Most states have yet to fully tap into these other players because they are often difficult to deal with. They are complicated sources of pollution to track and measure, and often have many other influences. They also require a lot of ‘fan’ or community engagement, buy-in from the local business community, require engaging with local officials (who do not always make the right calls), and partnering with people who may not be their biggest fan. But much like any basketball team, a strong fan base is essential for victory, and the states must turn their attention to these other players if they are to succeed in 2025.
So what are our notes to the coaches for the second half of this game, I mean restoration effort?
West Virginia cannot get complacent. Urban and suburban areas in the state are growing, which means more pollution from this source. Start thinking about plays like green infrastructure now before it is too late!
Maryland must find and educate officials who will make calls that support fixing stormwater and flooding issues. We have seen enough the past few months to know that we are not doing enough and it will only get worse with climate change coming to town.
For Delaware, agriculture and urban and suburban runoff have to get their nitrogen under control. A full court press to put more projects in the ground and you could be looking at victory!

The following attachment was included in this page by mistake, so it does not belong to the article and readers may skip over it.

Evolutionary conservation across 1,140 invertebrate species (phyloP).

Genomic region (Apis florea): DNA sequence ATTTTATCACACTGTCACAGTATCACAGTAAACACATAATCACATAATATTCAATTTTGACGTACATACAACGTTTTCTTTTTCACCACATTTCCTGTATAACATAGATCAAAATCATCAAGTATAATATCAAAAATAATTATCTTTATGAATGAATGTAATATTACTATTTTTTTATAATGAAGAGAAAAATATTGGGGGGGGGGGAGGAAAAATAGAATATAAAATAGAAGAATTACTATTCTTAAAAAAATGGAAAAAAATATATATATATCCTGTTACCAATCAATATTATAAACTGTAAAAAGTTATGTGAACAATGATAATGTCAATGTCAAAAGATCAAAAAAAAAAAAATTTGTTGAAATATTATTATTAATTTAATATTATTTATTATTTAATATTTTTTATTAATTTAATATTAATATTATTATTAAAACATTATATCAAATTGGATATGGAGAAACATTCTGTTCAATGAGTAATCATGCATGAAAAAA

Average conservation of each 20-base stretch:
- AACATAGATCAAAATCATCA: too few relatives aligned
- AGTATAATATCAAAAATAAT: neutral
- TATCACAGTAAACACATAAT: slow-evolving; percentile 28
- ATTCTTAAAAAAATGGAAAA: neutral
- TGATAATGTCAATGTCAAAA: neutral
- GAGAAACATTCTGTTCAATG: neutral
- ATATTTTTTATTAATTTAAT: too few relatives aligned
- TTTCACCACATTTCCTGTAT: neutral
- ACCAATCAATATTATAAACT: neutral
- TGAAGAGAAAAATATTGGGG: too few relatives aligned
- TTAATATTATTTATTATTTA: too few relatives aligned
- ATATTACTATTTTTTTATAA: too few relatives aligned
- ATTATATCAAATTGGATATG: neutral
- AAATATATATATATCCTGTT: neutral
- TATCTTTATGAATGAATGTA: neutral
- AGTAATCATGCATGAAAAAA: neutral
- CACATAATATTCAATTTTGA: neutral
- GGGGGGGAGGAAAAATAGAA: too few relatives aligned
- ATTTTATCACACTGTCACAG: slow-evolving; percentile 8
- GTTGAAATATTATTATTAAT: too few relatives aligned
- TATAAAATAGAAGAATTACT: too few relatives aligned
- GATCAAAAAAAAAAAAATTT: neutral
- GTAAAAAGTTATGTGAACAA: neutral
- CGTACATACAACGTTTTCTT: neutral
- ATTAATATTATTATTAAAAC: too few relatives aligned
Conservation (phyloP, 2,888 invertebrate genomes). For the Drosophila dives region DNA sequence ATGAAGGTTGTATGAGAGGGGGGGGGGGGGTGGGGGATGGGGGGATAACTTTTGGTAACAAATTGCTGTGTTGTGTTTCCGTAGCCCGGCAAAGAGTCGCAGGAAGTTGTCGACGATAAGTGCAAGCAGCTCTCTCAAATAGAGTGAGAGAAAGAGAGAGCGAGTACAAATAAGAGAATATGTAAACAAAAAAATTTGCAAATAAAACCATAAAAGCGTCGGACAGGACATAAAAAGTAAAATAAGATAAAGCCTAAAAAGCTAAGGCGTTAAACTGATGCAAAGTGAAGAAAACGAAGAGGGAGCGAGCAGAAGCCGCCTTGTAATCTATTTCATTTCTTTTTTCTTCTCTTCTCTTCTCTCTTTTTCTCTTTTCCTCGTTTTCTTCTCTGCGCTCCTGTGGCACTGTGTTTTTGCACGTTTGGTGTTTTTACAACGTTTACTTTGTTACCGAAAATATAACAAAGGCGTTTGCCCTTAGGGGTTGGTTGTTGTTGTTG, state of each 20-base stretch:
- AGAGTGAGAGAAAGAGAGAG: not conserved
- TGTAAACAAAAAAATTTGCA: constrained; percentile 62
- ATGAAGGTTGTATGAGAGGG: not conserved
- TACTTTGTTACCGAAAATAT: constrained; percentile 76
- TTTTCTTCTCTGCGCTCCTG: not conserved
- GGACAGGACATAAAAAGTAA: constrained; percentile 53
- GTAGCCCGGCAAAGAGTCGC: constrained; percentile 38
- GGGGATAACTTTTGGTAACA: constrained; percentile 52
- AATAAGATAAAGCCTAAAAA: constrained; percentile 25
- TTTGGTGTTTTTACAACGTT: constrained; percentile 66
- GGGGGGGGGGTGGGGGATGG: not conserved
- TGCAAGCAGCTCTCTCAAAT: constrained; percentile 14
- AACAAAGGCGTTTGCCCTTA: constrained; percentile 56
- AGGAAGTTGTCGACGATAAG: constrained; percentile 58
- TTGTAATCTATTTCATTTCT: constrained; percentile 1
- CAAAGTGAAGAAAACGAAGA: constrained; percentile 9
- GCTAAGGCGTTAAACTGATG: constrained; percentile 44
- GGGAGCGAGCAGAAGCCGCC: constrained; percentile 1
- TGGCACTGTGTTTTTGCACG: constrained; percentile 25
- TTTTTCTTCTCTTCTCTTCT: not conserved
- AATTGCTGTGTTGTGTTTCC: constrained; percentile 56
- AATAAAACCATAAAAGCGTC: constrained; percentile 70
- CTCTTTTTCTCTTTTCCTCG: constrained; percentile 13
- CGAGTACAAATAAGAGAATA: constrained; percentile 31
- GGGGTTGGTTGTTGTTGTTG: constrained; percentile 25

With no agriculture on their team, the District of Columbia must focus on urban and suburban runoff, and they may have brought in a ringer. Many are banking on their new draft pick “Chris”, a 680-ton tunnel-boring machine that will help divert combined sewer overflow away from the Anacostia River.
For the Commonwealth of Virginia, it is all about investing in their players for the long haul. We are talking multi-year and multi-million dollar 'contracts' for programs like Stormwater Local Assistance and the Agricultural Cost Share. Both of these programs are vital to not only engaging the community in the game, but putting projects in the ground that will help Virginia meet their goals related to nitrogen and sediment.
New York has to figure out how to tackle their nitrogen problem from ALL sources. They have to come up with a play that upgrades their wastewater treatment facilities and also reduces pollution from agriculture.
Pennsylvania, do not get discouraged. You may be behind but we are all rooting for you! Mainly because if you do not get things going, we are all in trouble. The state must figure out how to push out more funding for on the ground projects, especially to support the agricultural community. Maybe a dedicated funding source for clean water, perhaps? The last thing we need is the EPA calling a ‘technical foul’ on Pennsylvania.
And what can we, as fans, do? We can be supportive but also hold our teams accountable to their goals; for in this game, there is no overtime.
And with that, let’s start the second half.
Kristin Reilly is the senior communications director for the Choose Clean Water Coalition.